In the state of New York, noncustodial parents will be required to pay child support based on specific child support formulas that take into consideration both parents' incomes. In addition, the noncustodial parent needs to pay a portion of various add-on expenses relating to the child.
Imagine you're in a highly toxic relationship and the only thing you want to do is to get as far away from your spouse as possible. However, you have children, and you're worried that it's not a good idea to simply separate yourself by moving out and leave your home, spouse and children. You wonder: Could moving out affect my chances of getting child custody?
Among one of the more common questions that family law attorneys get asked is whether child support obligations will be impacted by remarriage. While, as a general rule of thumb, a parent's new marriage does not impact the amount of child support they're responsible for paying, there are some circumstances under which the new spouse's finances may be adversely impacted.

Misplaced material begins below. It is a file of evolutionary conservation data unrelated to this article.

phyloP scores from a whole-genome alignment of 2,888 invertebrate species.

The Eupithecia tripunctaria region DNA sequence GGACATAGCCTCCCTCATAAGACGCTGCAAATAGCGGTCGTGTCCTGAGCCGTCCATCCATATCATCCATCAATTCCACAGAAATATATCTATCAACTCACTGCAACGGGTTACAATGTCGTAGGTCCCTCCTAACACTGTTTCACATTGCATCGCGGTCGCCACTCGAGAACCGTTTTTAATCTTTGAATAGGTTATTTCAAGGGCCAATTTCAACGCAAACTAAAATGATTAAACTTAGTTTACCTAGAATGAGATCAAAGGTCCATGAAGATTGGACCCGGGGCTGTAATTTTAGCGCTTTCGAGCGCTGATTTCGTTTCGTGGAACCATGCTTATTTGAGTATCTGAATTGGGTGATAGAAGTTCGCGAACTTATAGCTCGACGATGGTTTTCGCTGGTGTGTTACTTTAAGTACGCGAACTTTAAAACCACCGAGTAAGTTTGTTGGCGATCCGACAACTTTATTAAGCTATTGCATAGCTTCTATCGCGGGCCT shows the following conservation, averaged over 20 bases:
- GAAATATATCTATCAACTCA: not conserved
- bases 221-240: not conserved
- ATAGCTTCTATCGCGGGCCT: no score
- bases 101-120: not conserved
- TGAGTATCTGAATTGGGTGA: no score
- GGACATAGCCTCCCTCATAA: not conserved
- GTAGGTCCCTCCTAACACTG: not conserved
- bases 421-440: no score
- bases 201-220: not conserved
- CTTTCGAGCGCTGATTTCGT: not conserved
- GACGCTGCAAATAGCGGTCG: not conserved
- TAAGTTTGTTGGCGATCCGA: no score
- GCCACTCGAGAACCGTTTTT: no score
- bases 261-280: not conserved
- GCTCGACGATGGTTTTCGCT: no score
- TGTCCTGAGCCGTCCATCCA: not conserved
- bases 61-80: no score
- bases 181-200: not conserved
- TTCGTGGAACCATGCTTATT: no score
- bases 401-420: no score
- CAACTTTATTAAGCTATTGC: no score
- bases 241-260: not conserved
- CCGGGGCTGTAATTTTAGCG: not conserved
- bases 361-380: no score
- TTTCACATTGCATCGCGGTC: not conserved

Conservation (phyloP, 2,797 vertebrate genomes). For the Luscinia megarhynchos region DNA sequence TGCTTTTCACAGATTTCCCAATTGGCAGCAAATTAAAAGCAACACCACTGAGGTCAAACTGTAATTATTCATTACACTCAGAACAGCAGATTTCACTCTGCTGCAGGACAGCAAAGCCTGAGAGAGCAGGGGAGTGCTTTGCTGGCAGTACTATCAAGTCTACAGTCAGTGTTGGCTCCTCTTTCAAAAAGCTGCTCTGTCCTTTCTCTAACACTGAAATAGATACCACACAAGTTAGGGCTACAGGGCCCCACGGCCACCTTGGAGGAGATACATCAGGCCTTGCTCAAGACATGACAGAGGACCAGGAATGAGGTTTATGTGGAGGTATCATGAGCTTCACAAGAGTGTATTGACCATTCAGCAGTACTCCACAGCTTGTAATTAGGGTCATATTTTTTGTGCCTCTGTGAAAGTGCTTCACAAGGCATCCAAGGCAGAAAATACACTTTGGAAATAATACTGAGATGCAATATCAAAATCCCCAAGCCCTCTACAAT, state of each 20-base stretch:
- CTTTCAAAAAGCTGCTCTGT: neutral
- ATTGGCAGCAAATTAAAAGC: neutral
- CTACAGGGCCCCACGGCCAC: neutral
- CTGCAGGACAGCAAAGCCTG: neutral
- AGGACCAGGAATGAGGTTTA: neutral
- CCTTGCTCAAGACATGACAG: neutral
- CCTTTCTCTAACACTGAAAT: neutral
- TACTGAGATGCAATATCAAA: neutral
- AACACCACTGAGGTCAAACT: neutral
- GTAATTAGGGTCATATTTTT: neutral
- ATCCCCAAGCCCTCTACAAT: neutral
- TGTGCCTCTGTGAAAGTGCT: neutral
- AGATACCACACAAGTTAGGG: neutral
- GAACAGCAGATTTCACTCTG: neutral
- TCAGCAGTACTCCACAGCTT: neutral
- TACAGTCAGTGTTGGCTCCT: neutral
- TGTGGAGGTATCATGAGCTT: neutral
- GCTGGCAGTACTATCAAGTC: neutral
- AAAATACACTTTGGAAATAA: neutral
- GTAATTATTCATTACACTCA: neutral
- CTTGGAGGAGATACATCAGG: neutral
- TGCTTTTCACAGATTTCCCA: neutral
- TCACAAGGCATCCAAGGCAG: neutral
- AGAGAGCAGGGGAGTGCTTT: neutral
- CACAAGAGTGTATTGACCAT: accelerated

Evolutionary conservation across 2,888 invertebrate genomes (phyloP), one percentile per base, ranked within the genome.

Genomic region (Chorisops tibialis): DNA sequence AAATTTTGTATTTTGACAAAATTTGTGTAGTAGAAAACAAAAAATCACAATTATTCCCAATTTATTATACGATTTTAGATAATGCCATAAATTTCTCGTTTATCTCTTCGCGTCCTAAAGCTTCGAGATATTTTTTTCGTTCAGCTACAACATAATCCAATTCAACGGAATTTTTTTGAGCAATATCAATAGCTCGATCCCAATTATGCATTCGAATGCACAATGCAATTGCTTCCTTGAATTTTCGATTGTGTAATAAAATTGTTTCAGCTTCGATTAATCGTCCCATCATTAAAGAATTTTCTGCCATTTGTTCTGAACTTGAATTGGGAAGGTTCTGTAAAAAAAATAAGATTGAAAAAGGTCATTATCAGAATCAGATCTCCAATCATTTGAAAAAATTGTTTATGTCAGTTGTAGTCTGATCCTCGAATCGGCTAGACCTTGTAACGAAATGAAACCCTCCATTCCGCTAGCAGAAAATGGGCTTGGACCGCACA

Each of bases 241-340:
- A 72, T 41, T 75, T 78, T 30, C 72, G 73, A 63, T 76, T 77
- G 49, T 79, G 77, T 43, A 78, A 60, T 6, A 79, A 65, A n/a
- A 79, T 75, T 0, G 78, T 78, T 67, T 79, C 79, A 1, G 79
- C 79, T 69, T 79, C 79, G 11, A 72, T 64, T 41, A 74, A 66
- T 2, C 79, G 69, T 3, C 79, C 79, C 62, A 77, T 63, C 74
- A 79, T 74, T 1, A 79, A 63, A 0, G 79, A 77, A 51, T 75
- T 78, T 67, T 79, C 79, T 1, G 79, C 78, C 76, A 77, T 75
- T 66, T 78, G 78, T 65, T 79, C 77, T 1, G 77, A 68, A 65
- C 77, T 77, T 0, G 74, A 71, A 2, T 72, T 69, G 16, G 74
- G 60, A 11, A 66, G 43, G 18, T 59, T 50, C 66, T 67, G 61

While ideally both parents would arrive at an agreement about child support and not need external parties to make the determination, unfortunately, that doesn't happen terribly often. It's in situations like those that there is a specific mathematical formula used by the City of New York to determine child support required in a particular case.